In addition, Zara has introduced the Z-day concept to its target customers. Z-day, as the Zara faithful know, is the two days a week when new shipments of styles arrive in retail stores. On these days, Zara is packed with20- and 30-somethings seeking to get their hands on the newest clothes before they’re gone. Zara shoppers know that if they find a style they like, they better purchase it immediately or it’ll be gone. Zara’s supply chain was designed to create this feeding frenzy. By limiting the number of any one style, customers gain fashion exclusivity while Zara limits the number of discounts taken due to poor-performing lines.
In an industry riddled with seasonal discounts, Zara rarely has any because Zara headquarters is inconstant communication with its retail stores. Twice a week (Tuesday and Friday) store managers phone in their orders to market specialists dedicated to each store. During these phone conversations, problems are discussed and new styles are conceived. In addition, customized handheld computers (PDAs) augment these calls and communicate such hard data as orders and sales trends and soft data such as customer reactions, customer requests, and the“buzz”around a new style.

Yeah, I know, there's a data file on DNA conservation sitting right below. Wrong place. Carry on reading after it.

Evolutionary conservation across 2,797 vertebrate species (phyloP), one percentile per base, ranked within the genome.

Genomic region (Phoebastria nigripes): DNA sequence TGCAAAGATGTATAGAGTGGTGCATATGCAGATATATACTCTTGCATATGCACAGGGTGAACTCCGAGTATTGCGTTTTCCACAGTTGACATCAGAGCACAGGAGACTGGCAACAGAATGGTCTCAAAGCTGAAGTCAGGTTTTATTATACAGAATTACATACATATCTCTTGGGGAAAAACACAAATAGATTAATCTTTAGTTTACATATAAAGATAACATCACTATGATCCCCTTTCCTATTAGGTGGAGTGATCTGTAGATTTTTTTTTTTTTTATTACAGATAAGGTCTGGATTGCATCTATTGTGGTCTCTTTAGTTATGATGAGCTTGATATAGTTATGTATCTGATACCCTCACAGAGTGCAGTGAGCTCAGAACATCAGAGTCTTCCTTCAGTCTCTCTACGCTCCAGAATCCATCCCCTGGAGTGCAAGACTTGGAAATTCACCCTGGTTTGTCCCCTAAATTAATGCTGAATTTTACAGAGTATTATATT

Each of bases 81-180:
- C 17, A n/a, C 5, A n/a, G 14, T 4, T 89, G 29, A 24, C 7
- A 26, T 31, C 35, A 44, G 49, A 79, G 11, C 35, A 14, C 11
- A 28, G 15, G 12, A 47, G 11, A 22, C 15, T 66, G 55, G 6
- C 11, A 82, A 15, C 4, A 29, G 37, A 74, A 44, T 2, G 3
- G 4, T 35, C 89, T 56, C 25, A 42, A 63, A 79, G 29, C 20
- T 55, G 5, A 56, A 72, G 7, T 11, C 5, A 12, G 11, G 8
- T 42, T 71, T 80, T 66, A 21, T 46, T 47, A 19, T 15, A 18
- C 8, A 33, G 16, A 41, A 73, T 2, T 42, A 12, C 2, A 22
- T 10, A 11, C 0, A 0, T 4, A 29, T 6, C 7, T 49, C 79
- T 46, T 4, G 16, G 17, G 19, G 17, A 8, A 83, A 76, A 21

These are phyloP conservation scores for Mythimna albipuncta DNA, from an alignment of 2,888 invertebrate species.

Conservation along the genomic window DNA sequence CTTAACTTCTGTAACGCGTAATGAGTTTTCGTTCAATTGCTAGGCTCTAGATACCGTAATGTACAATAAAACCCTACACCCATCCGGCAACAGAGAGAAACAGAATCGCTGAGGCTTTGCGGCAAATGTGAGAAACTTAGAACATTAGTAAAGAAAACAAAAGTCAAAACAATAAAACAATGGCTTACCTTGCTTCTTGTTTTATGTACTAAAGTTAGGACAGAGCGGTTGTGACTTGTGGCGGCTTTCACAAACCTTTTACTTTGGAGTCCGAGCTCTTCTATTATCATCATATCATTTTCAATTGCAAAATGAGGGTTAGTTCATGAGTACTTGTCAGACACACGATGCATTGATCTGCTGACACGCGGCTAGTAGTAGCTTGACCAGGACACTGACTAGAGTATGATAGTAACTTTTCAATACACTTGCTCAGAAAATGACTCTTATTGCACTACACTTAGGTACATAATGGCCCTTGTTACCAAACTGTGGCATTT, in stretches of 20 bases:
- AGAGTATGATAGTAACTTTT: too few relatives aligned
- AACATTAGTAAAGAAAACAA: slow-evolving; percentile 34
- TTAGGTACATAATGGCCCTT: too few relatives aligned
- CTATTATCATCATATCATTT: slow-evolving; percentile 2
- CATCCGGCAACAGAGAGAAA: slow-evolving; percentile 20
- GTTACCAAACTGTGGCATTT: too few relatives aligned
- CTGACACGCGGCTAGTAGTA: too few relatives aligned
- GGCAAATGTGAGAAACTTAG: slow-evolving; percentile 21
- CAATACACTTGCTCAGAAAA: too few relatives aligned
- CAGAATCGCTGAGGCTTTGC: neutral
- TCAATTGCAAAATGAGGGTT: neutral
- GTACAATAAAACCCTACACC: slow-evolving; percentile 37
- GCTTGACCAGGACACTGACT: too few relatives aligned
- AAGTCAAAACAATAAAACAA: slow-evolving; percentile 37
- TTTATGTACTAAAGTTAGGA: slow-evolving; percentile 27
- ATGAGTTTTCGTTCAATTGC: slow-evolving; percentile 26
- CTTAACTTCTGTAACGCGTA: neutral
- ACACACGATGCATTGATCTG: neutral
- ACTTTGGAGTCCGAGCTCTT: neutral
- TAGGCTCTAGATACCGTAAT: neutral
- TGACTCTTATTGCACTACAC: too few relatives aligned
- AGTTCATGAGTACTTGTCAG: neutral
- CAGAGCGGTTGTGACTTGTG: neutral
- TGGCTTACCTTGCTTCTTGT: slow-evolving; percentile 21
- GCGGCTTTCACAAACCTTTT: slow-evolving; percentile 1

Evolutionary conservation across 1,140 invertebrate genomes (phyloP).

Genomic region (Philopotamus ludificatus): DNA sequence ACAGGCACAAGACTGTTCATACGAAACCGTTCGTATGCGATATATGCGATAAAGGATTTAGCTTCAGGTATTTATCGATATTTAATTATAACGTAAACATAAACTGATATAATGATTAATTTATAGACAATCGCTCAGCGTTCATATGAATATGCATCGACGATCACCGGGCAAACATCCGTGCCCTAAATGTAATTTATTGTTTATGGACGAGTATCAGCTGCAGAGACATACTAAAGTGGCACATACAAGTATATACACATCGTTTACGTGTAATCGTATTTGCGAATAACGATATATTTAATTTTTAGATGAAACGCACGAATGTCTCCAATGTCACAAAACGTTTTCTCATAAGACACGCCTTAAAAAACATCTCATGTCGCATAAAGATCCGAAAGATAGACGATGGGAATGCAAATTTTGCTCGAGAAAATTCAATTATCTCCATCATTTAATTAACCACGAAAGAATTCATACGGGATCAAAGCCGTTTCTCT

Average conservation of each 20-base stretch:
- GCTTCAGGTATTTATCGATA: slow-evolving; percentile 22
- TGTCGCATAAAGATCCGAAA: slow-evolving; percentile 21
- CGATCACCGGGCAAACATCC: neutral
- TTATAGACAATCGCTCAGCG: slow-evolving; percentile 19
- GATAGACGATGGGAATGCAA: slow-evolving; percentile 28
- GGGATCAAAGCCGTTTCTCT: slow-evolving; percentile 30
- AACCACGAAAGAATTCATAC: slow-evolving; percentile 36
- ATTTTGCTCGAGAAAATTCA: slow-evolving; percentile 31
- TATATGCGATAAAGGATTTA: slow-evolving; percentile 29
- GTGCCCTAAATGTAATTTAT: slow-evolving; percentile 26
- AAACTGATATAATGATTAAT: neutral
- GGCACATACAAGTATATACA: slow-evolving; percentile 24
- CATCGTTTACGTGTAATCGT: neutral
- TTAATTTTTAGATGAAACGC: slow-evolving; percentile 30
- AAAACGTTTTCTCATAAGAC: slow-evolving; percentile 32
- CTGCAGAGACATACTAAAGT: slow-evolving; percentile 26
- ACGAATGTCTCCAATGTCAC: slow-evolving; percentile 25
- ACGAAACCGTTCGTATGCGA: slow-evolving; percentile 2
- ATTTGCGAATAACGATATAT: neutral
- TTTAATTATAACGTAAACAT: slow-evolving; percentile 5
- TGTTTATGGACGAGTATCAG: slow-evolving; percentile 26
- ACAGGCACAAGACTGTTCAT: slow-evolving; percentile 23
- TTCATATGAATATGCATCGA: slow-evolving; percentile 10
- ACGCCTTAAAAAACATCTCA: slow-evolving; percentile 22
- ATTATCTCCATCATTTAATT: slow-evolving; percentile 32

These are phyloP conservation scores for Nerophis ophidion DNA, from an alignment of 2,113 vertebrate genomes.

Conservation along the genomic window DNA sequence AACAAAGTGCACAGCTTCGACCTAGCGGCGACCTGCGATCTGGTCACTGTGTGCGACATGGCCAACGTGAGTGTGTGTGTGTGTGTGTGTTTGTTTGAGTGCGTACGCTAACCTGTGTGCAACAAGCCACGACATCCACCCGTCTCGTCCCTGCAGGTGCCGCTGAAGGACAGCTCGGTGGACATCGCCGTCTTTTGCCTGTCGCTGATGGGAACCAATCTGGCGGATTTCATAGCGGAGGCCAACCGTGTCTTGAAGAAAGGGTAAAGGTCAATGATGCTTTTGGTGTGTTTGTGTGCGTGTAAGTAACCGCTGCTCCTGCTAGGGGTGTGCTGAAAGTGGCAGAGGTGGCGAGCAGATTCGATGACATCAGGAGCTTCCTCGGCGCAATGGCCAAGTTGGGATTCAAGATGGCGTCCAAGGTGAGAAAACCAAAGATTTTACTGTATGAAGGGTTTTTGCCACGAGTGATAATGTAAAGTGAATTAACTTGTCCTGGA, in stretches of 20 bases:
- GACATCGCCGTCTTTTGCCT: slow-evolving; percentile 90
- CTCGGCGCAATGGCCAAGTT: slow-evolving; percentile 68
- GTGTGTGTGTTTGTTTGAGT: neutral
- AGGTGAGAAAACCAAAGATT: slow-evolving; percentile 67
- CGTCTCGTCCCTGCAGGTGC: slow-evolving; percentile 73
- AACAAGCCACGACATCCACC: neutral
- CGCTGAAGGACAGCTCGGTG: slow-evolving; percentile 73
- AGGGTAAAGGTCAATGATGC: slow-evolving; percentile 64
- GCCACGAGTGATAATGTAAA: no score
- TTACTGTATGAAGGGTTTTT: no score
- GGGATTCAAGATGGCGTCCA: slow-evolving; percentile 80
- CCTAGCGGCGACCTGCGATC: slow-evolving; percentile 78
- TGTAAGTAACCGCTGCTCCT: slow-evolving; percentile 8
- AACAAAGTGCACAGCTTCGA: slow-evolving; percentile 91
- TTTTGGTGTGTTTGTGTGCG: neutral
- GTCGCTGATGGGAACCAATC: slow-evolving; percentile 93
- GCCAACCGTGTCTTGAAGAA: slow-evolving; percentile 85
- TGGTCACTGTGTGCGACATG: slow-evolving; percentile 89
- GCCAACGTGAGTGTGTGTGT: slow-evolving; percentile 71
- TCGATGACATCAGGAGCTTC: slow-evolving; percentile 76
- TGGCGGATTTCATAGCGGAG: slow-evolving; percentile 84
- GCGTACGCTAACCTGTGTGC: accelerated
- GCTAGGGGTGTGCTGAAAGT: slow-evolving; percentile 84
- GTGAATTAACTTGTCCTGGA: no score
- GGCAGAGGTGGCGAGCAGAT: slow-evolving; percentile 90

Zara’s headquarters knows, in real time, what is working and what is not. By controlling every detail from the dying of fabric and stitching of designs to the delivery and display of fashion within its stores, Zara is able to alter, discontinue, or modify current styles to arrive the following-day. To facilitate speed, its headquarters is designed primarily around three halls. Each hall has its own design, planning, manufacturing, and market specialist staff broken down by clothing line: men’s, women’s, and children’s. The three parallel lines, although expensive, allow information to flow quickly and unencumbered. Using a just-in-time (JIT) model, all aspects of Zara are linked by computer. Designers and market specialists gather data in real time.